Have you ever imagined what women used for menstruation before sanitary pads and tampons were invented? Well, it was difficult back then, when women had no option but to use unbelievable things like wood, moss to combat their Aunt Flo!
Here are eleven unbelievable things (ten actually) when women used some really unsafe sanitation methods for menstruation.
The ancient Egyptians are said to use papyrus to combat the monthly flow. Papyrus is the thick paper which was used as a paper for writing during those times. Women would soak the papyrus, soften it, and then use it as a sanitary pad. How well did the papyrus hold the flow is still questionable?
creations of god
Back then moss was used as a menstrual product! Ladies used to get moss and fold them into a cloth and then place the cloth inside their underwear. Though it was a clever idea, but what about other organisms that are stuck in the moss? Wouldn’t that be a problem, we wonder!
The Chinese used to make period pads by putting sand in a cloth and wrapping it tightly. Once the pad got wet, they used to throw away the sand, wash the cloth and reuse it in the next month.
In Africa and Australia, women used grass as a pad to absorb the flow. Using grass for preventing bloating wasn’t a safe method as grass in arid regions are pointy and rough and could easily cause harm to the skin.
5. Sanitary belts
museum of menstruation
Sanitary belts were the pre-version of sanitary pads. The belts were basically diapers with elastic belts on which cotton pads were to be clipped and then used. The belts were invented in the 1800s and they stayed popular till 1970s, after which someone figured out a way for detaching the straps and then use it.
Bandages were the WWI nurses invention. In France, the nurses used the bandages to treat the wounded soldiers. Since it absorbed the blood, the nurses thought why not use it to absorb their natural flow.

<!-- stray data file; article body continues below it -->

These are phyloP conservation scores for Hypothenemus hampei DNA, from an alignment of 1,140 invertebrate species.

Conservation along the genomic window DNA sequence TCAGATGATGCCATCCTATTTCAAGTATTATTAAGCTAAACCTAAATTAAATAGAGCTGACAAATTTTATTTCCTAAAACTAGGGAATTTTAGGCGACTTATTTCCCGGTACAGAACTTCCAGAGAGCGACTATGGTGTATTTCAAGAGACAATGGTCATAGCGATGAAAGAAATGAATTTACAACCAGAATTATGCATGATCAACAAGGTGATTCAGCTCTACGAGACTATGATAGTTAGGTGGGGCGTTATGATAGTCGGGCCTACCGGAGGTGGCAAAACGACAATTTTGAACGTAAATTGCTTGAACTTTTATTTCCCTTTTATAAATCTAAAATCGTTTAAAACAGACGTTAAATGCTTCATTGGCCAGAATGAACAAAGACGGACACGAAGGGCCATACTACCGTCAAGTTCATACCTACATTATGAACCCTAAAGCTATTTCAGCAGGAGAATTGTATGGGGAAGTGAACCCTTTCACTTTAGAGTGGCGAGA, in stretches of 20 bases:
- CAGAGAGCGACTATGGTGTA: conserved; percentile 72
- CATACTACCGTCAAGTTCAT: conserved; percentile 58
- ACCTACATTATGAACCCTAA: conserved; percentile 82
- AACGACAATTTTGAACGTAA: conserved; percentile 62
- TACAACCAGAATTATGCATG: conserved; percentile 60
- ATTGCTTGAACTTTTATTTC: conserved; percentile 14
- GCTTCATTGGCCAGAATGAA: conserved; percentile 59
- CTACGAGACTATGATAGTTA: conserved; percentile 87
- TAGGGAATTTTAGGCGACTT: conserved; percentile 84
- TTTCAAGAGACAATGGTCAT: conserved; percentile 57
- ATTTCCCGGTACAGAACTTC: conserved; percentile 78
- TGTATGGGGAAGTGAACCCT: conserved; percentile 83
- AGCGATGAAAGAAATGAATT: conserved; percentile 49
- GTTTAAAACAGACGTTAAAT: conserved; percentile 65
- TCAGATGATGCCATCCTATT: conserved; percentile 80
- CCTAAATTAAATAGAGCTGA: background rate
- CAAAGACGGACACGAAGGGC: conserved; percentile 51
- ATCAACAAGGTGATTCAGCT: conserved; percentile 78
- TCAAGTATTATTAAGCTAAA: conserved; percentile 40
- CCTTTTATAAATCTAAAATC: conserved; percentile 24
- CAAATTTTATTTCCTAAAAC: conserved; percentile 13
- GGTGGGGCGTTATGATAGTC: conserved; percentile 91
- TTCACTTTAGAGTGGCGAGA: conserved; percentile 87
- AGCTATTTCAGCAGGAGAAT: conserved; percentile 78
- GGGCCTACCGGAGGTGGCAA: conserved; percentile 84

7. Old rags
It’s sad but true that most of our grandmothers and probably even mothers used old cloth rags during their periods. Old clothes, especially made of cotton would be torn to be used as menstrual clothes. Once they became wet, they were washed and used the next time. Though they caused discomfort, but they were still better option than grass or sand for sure!
Roman women used to roll up sheep’s wool and use it down there. The wool being tad heavy was quite a pain for sure, not to forget it must have smelled bad too!
How?! Well, the Greeks used it and we have to say they are one strong nationality to survive it. The Greeks used to tie small pieces of wood with lint and then insert it into their bodies. It didn’t really absorb the blood, but lint did. Imagine what would’ve happened if the wood got loose! We feel sorry for our Greek sisters for sure!
10. Animal furs
Women who lived in colder climates depended on animal fur during those days. Since colder regions are cursed with ice, there are limited commodities available for survival. Thus, women used fur of the animals which they killed for preventing their natural fluids stain their clothes.
Poor women used to use nothing during their menses. They used to bleed wherever they were and did not bother to cover it up. That’s because nothing was invented that time and they were poor.
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